Inequality in the UK: the paradox under Labour

January 25, 2010

Alastair Murid B0133P 0248-Ali Muriel is a Senior Research Economist at the Institute for Fiscal Studies. The views expressed are his own.-

Start with two (apparently contradictory) facts about income inequality in the UK:

1. Since coming to power in 1997, Labour has changed the tax and benefit system to make poor people better off, and rich people worse off.

2. The gap between rich and poor is now larger than when Labour came to power.

So Labour has acted to reduce inequality – and yet inequality has gone up. This presents us with something of a puzzle. Your first thought might be that one of the facts above simply isn’t true – that either Labour hasn’t redistributed as much as they claim, or the gap between rich and poor has been exaggerated – but we can illustrate both facts with simple charts.

Beginning with Fact 1, the graph below shows how much better off people at the bottom of the income distribution are, and how much worse off are those at the top, compared to a world in which Labour had simply ‘left the tax and benefit system alone’ when they came to power. Dividing the population into ten equality sized groups (‘deciles’), from poorest to richest, we can see that Labour really has been a latter-day Robin Hood, taking from the rich to give to the poor. The bottom tenth of the population are on average 12 percent better off under today’s system, compared with the system Labour inherited, while the richest tenth of the population are over 5 percnet worse off.

Gain/loss under the 2008 tax & benefit system*, compared with the one Labour inherited

Chart 1

Source: IFS calculations using the 2006–07 Family Resources Survey.

* This chart shows the 2008 tax and benefit system, the latest for which the IFS has conducted these calculations. These figures will be updated by IFS in the coming months.

And yet the second chart, below, shows that income inequality (measured using the well-known Gini coefficient) is higher than at any point since (at least) the 1970’s. It’s true that we haven’t seen a repeat of the extremely rapid rise in inequality under Margaret Thatcher – but nor has that increase been reversed, and the overall trend under Labour has been upwards.

The Gini coefficient, 1979 to 2007–08 (Great Britain)

Chart 2

How can we explain this rise in inequality, even as the government redistributes like never before?

One possibility is that the government has been ‘swimming against a rising tide’ – that pre-tax incomes have become more unequal faster than the government could equalise them. But this doesn’t appear to be the case – IFS research looking at gross (pre-tax) incomes has shown that they’re becoming more unequal at roughly the same rate as net (after-tax) incomes.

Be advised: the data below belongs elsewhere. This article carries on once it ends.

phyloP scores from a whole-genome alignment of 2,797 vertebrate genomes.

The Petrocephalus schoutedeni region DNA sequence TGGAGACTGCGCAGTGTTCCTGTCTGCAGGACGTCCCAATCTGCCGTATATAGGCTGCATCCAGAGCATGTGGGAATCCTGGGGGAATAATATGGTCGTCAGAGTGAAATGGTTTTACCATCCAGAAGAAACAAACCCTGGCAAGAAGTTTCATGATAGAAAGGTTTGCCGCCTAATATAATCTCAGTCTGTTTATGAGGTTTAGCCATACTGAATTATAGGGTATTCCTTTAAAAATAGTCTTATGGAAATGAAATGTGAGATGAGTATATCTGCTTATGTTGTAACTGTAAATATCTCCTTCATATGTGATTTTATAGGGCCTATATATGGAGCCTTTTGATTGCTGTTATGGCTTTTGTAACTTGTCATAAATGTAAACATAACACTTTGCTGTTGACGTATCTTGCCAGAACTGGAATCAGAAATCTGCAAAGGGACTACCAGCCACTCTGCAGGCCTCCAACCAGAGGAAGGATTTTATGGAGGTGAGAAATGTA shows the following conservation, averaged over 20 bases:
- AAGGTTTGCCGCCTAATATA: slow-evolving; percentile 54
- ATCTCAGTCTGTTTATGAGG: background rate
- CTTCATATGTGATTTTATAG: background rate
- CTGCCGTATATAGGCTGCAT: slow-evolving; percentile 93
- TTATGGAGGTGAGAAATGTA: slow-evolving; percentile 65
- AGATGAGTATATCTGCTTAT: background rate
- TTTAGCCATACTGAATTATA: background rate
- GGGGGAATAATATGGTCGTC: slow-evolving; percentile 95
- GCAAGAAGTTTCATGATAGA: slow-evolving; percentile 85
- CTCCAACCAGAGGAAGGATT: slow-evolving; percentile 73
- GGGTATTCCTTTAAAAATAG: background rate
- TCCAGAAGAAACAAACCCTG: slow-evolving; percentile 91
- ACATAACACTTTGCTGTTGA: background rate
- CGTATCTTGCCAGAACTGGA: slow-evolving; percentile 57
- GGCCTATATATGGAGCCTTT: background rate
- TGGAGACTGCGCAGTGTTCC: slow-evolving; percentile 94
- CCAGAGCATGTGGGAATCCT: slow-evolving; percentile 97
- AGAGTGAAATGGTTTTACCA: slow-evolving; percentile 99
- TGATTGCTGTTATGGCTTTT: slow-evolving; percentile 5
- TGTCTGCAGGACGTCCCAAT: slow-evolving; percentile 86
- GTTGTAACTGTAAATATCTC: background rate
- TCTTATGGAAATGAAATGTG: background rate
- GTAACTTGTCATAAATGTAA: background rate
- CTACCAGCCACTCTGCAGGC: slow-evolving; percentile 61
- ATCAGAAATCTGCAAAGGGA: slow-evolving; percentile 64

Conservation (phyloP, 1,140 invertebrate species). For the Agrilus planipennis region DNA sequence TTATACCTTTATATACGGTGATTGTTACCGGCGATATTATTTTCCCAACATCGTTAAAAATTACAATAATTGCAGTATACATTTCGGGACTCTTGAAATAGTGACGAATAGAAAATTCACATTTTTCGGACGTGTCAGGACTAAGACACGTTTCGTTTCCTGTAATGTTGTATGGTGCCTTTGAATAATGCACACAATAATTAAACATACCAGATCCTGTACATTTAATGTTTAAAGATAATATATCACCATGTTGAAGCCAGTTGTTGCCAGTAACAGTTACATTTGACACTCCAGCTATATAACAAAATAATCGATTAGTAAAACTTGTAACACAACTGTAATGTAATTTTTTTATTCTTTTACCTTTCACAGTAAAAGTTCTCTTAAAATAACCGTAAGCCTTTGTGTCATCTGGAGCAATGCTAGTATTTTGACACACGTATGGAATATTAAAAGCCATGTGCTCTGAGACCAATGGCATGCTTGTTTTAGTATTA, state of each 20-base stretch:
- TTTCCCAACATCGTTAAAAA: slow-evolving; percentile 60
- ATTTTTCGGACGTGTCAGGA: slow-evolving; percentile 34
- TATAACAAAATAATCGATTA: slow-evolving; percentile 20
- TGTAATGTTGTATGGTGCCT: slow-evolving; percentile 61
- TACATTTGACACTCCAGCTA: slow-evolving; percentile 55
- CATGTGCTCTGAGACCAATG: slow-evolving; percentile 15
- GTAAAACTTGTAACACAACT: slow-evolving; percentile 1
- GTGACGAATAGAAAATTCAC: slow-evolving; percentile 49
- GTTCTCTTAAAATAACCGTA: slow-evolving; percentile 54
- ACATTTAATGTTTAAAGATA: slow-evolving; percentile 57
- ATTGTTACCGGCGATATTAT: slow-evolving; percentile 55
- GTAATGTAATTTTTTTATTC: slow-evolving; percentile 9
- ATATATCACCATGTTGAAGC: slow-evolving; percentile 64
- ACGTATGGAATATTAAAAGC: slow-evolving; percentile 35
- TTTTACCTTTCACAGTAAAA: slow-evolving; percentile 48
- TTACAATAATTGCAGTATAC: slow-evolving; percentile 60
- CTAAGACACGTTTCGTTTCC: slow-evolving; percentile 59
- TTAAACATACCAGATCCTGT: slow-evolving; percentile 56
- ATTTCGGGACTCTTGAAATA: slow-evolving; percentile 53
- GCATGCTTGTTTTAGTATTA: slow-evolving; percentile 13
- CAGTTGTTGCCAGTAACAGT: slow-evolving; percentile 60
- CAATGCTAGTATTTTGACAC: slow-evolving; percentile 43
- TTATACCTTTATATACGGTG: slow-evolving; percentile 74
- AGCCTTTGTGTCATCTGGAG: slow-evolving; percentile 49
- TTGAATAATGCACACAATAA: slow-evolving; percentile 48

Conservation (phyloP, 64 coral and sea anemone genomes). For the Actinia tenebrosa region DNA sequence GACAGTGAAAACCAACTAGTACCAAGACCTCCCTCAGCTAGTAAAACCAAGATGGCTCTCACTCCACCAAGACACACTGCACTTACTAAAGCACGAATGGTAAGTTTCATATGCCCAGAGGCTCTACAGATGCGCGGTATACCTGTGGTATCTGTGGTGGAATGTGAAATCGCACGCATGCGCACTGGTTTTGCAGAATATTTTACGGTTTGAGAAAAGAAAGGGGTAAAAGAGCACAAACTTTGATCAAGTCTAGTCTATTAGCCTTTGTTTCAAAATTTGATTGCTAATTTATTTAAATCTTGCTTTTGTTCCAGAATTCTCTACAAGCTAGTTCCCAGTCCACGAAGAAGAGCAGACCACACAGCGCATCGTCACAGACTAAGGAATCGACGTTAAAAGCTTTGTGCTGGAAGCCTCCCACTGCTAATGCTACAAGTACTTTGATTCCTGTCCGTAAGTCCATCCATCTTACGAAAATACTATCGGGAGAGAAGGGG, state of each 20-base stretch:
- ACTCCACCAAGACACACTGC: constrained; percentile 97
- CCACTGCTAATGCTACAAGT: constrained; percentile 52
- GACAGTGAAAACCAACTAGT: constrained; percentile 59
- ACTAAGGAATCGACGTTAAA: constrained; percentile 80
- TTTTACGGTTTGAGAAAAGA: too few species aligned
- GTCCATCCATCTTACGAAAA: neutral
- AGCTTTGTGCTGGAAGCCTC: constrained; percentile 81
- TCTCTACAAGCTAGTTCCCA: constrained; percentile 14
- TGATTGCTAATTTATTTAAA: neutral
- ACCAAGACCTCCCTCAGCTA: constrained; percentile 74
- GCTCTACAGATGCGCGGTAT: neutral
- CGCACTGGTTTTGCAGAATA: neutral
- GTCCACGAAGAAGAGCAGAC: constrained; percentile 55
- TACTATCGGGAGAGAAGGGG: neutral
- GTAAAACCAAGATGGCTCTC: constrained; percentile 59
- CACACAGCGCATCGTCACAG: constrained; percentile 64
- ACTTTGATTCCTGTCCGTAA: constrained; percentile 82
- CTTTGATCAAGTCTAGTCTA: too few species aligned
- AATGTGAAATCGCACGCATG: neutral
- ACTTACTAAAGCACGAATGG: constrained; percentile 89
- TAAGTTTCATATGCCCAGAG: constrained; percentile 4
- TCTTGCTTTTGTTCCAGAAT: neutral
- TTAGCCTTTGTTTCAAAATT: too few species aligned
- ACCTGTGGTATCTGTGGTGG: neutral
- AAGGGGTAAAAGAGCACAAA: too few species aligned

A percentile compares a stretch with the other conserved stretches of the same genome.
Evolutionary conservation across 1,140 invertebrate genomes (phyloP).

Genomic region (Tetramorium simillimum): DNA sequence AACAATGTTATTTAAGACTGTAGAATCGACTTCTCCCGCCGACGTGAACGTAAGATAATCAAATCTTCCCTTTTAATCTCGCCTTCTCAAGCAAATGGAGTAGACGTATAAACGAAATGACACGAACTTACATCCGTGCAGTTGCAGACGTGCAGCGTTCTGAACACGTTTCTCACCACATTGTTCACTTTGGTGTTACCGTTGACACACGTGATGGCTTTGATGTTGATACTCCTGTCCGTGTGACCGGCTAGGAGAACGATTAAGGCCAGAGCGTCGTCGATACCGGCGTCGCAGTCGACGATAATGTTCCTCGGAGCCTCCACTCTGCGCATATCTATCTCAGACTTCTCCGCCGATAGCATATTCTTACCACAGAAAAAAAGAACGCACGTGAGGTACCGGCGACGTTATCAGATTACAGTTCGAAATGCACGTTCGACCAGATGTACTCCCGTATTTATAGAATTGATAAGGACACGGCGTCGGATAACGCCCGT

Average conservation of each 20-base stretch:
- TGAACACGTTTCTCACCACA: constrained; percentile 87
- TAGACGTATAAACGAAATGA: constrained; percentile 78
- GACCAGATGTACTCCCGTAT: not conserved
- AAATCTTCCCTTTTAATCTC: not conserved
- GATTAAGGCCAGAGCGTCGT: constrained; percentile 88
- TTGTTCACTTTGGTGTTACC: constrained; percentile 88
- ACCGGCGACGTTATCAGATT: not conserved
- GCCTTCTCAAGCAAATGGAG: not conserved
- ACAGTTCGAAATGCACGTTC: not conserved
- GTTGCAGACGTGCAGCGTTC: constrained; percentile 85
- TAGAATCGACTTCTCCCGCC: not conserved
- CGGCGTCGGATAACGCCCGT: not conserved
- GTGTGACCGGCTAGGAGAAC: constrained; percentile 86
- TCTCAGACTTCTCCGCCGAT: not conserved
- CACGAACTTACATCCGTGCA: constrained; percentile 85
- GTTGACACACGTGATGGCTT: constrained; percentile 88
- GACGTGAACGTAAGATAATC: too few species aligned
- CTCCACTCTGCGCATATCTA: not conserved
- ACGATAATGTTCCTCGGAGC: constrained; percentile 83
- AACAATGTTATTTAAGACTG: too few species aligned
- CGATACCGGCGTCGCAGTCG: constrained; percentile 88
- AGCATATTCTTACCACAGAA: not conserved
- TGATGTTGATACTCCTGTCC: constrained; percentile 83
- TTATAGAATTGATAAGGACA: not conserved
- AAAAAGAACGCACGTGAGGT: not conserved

So what’s going on? One explanation (though this remains speculation) is that the nature of inequality in the UK has changed. Remember that a tax and benefit system dampens inequality in two ways:

1. By lifting incomes at the bottom, and -

2. By dragging down incomes at the top

Now the tax and benefit system in the UK does rather more of (1) than of (2). Our top rates of tax remain relatively low by European standards (though certainly high by American ones), which means that redistribution to the poor tends to be paid for ‘by everyone’, not just by the rich. And yet less of the UK’s inequality is caused by stagnating incomes at the bottom than in the past – gross incomes at the bottom of the distribution have grown quite strongly under Labour (at least until the recession hit).

More of our inequality is instead caused by top incomes ‘racing away’ from everyone else – with incomes at the very top of the distribution growing much faster than those in the middle under Labour. And yet this ‘top tail’ inequality is precisely the sort which the government claims not to be overly concerned about, and which our tax and benefit system does little to dampen. As Peter Mandelson famously said in 1998, “we (Labour) are intensely relaxed about people getting filthy rich.”

This, then, is a possible solution to the ‘paradox’ of inequality under Labour. Even as the government was making our system more redistributive, the economy was changing in ways which undermined this effort – making a given tax and benefit system less redistributive. Labour really were running to (not-quite) stand still – just not in the way most people think.

However, the credit crunch (and ensuing collapse in the public finances) appears to have changed the political calculus somewhat. Suddenly bashing the rich (and in particular, bashing the bankers) is no longer politically unthinkable. Already our top rate of income tax has risen to 50 percent, and a windfall tax on bankers bonuses has been announced. For inequality-watchers in the UK, the next few years look set to be interesting times indeed…

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